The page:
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Cathy Koerner: Flight Director Living a Dream That Began Early
Cathy Koerner wrote a letter to herself and handed it to an English teacher when she was a high school senior. Five years later, she got that letter in the mail. It asked if she were working at NASA.

Flight Director Cathy Koerner Image to right: Flight Director Cathy Koerner is at her console in the Space Station Mission Control Center.

Today, Koerner, a native of Schaumburg, Ill., is living her dream. She is among the team of flight directors that will lead the Space Shuttle back to space on the first mission after the Columbia accident.

Even before she wrote that letter, Koerner knew she wanted to be a part of NASA some day. Growing up in the late '60s and '70s, space flight fascinated her. "I was always interested in space and space exploration, and NASA is the only place that does that," Koerner said.

Koerner earned her bachelor's and master's of science at the University of Illinois, Urbana-Champaign. While there, she developed her leadership and speaking skills as a student ambassador and member of the student alumni association. Those skills are essential for Koerner's job in Mission Control, where she is one of 21 flight directors, and one of three Shuttle flight directors working the next Shuttle mission, STS-114.

"I'm following all the issues associated with STS-114, and trying to shepherd the flight control team along in that regard. But, really, I'm following lead Flight Director Paul Hill and helping him with flight activities," Koerner said. "With STS-114, I feel very privileged. I'm anxious to get back to flying safely. The International Space Station needs us."

As has been the case with much of the engineering field, there was a time when Mission Control was almost a completely male workplace. But Koerner says diversity is growing and she has never been treated differently at NASA because of her gender. As an example, she remembers a conversation during one shift handover in the control room.

"Someone else pointed out that I was the only woman in the room," Koerner said. "I didn't notice. I've always been treated, not as a woman, but for my technical ability. If you do a job and do it well, then you'll be noticed for doing your job, instead of being noticed because you'e a woman or a minority."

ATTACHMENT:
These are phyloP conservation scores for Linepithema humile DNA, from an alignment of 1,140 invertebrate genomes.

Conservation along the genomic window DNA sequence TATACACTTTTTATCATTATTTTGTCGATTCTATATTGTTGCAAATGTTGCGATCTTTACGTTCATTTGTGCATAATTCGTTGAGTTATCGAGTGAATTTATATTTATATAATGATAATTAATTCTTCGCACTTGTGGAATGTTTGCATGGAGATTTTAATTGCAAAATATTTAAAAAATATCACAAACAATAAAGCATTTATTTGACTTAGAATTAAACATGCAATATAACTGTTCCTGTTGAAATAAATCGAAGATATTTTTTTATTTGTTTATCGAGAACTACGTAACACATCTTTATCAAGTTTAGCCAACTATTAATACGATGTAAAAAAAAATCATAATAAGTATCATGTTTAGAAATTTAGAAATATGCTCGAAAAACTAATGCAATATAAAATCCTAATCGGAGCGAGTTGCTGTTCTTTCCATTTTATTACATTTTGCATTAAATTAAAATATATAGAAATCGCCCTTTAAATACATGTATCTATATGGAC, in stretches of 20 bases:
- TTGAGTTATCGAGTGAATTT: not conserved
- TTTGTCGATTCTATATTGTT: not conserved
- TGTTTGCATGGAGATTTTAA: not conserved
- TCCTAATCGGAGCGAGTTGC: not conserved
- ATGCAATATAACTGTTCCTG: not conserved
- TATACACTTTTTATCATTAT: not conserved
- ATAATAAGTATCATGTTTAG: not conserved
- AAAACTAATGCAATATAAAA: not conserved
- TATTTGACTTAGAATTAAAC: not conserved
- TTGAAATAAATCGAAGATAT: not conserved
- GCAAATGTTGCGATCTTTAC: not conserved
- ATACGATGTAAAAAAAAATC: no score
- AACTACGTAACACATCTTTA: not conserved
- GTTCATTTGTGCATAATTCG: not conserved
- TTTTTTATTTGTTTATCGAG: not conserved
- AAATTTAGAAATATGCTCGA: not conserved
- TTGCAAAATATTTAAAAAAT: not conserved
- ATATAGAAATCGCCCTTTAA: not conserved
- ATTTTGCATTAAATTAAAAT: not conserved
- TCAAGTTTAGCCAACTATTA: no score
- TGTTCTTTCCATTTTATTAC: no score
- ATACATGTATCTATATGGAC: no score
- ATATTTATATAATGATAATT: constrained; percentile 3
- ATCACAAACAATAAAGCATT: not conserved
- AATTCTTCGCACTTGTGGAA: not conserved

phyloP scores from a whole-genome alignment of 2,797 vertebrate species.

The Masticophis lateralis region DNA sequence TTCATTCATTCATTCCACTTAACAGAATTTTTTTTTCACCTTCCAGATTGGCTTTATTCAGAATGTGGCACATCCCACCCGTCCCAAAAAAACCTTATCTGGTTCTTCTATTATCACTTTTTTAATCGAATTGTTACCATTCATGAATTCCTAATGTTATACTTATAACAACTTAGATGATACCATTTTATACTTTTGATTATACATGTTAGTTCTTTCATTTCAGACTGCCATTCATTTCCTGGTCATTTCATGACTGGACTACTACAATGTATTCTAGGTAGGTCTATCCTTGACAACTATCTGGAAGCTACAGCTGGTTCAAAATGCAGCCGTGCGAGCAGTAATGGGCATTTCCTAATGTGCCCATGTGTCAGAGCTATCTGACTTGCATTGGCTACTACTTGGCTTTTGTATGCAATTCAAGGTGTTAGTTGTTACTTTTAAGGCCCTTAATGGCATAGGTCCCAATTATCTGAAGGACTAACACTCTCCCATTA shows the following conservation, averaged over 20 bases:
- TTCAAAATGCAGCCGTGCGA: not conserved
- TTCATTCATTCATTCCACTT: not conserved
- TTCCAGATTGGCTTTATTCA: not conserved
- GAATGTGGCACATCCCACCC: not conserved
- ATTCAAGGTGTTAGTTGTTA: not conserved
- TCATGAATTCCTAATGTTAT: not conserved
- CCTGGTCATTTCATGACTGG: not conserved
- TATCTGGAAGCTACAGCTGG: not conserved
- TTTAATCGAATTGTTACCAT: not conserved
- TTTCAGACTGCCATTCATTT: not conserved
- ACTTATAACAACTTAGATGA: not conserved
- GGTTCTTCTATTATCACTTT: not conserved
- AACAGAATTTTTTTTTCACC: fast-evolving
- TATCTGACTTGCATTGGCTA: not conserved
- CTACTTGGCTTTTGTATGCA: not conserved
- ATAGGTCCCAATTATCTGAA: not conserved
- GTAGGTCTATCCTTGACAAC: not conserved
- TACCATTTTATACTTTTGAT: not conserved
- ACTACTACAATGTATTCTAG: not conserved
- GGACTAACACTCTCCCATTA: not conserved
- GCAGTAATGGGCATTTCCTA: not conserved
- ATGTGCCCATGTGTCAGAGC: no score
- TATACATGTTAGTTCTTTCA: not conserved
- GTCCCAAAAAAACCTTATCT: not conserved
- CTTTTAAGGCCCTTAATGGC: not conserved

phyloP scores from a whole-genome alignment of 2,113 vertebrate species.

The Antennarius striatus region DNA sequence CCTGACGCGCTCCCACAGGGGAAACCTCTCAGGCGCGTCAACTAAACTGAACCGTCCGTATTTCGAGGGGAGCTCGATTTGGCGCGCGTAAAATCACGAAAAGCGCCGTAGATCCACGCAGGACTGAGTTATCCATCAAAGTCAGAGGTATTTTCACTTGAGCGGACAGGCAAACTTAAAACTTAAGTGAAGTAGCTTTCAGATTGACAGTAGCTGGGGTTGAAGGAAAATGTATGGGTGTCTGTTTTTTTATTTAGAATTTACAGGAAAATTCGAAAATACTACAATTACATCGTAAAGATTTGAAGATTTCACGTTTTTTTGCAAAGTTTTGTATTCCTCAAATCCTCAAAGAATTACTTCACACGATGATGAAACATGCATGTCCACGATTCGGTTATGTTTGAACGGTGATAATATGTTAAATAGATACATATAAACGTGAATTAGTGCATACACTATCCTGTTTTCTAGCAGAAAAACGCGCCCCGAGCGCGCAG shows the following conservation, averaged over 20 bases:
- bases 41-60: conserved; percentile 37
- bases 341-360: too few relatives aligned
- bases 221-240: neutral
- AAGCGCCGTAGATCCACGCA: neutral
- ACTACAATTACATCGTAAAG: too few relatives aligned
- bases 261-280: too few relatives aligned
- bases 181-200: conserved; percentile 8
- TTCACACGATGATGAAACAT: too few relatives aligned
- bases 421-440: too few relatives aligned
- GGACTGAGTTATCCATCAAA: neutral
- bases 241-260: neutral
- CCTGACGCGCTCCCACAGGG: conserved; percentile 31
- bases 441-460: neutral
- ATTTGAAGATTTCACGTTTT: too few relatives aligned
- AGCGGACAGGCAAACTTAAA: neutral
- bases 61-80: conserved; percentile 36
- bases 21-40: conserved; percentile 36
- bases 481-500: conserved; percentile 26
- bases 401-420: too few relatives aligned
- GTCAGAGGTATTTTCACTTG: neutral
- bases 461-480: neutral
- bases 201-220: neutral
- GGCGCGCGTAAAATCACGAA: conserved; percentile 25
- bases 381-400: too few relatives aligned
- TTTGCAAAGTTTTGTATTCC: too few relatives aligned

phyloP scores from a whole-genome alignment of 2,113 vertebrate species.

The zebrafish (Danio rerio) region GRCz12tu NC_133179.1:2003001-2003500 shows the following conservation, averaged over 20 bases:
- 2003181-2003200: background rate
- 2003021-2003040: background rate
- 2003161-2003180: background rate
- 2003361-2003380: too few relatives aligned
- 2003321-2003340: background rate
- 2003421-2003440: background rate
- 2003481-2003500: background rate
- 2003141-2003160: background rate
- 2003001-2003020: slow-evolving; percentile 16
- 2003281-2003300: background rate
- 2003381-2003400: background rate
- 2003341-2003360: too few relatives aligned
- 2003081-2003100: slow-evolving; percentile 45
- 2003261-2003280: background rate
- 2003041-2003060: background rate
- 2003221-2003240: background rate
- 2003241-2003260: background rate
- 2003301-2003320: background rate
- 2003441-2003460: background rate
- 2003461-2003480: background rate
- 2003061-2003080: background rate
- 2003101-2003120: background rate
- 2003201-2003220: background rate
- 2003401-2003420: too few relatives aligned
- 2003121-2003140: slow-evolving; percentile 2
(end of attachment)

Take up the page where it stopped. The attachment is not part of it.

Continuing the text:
Before becoming a flight director, Koerner worked at NASA's Jet Propulsion Laboratory (JPL) on robotic spacecraft projects. The missions she helped design were robotic precursors to future human flights to Mars. One of them evolved into the innovative Mars Pathfinder rover, which successfully landed on Mars in 1997.

Flight Director Cathy Koerner Image to left: Flight Director Cathy Koerner's portrait was taken inside the Space Shuttle Mission Control Center.

After two years at JPL, Koerner moved to the Johnson Space Center. She worked in Mission Control for 43 missions as a Propulsion Systems flight controller, becoming the lead of that group in 1999.

Four years ago, Koerner became a flight director. Now she is one of only eight with a dual certification as a Space Shuttle and Space Station flight director. Koerner is not the only person in her family who flies people into space. "We're a NASA family," Koerner said.

Her husband Steve is manager of the Data Systems Branch at JSC. Both are instilling their passion for space exploration in their two children. Koerner recently brought her 2-year-old daughter to work with her and is already dressing her 3-month-old in rocket ship pajamas.

Between flights, Koerner enjoys time in the mountains and hiking. One of her favorite places is a bed and breakfast outside of Yellowstone National Park. She also enjoys running and swimming.

Even more than the satisfaction of contributing to a successful flight, Koerner enjoys working with the people at NASA.

"Everyone who works here is so dedicated to working in human space flight and preserving human space flight," Koerner said. "I get to go to work and fly people into space; that's pretty cool. Not everyone gets to say they do that, but lots of people here do."